Alaska is home to nearly two-thirds of the land in the entire National Park System—some 54 million acres in all. But only four U.S. national park sites lie entirely north of the Arctic Circle.
Cape Krusenstern National Monument, Gates of the Arctic National Park and Preserve, Kobuk Valley National Park, and Noatak National Preserve together cover more than 26,000 square miles of protected lands north of the Arctic Circle. This vast, roadless terrain is some of the wildest country in the United States. The Arctic Circle is the latitude at which the sun doesn’t set for a complete day during the summer solstice and doesn’t rise for a complete day during the winter solstice; these parks embody not just the remote and intact ecosystems of Alaska’s Far North, but also the extremes of daylight and darkness that the Land of the Midnight Sun is famous for.
Here’s a brief tour of these untamed destinations at the very top of the map.
Roughly four times larger than Yellowstone National Park, Gates of the Arctic National Park and Preserve is a land of glaciated valleys, scenic rivers, and tundra straddling America’s northernmost mountain range, the Brooks Range. Two large mountains, Mt Boreal and Frigid Crags, stand on either side of the north fork of the Koyukuk River and form the literal “gates” in the park’s name. Though relatively few people visit this wilderness park, it is prime habitat for five of Alaska’s most charismatic wildlife species: grizzly bears, moose, caribou, wolves, and Dall sheep.
Bordering Gates of the Arctic directly to the west, Noatak National Preserve protects the largest untouched mountain-ringed river basin in the country. Most of the Wild and Scenic Noatak River flows within the preserve’s boundaries, providing excellent opportunities to see wildlife, including the Alaska’s largest caribou herd. More than 300,000 caribou in this Western Arctic Herd migrate north each spring and south each fall across the tundra in search of food.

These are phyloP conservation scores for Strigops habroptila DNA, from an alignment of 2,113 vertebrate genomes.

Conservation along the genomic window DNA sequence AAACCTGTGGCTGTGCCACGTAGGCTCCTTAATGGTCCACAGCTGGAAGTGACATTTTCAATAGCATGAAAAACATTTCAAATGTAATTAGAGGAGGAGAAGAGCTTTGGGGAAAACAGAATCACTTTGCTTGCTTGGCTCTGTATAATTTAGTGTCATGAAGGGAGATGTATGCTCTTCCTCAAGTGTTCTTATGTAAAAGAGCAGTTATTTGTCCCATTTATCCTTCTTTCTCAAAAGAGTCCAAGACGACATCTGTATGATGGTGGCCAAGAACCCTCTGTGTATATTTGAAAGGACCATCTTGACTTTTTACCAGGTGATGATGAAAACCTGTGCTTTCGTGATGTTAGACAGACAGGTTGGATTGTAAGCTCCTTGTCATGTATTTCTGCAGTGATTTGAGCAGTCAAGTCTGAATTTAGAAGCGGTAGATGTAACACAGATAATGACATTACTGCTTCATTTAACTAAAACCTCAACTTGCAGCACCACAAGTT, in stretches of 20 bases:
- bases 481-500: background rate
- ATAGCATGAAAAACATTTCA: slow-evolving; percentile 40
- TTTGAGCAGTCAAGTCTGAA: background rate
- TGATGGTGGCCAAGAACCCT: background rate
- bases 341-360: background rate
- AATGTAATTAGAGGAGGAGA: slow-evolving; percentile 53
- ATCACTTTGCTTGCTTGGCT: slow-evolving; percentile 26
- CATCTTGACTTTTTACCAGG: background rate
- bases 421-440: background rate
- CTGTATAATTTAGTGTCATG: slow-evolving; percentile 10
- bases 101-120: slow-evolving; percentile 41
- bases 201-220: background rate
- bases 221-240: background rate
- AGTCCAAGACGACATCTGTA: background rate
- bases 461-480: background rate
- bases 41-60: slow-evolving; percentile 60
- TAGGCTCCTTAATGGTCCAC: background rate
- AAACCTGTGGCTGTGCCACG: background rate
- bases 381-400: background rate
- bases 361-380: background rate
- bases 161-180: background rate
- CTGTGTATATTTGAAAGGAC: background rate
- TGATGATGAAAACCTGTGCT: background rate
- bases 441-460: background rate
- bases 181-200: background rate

Just south of Noatak, Kobuk Valley National Park (pictured at top) sits between two mountain ranges, the Baird Mountains to the north and the Waring Mountains to the south. The slow-moving Kobuk River meanders for 61 miles on the southern end of the park, where visitors plan float trips in the warmer months. This park offers another, particularly curious natural feature: enormous sand dunes more than ten stories high, making this region of the Arctic look similar to a desert.
To the west of these three Arctic parks, Cape Krusenstern National Monument encompasses the coastal plains and lagoons that border the Chukchi Sea and Kotzebue Sound, though the park is best known for its archaeological riches. The monument preserves more than 5,000 years’ worth of prehistoric and historic Native Alaskan artifacts from every known period of arctic occupation, including campsites, house ruins, burial grounds, stone tools, pottery, and hunting and whaling implements.
About the author
Jennifer Errick Managing Editor of Online Communications
Jennifer co-produces NPCA's podcast, The Secret Lives of Parks, and writes, edits and moderates online content.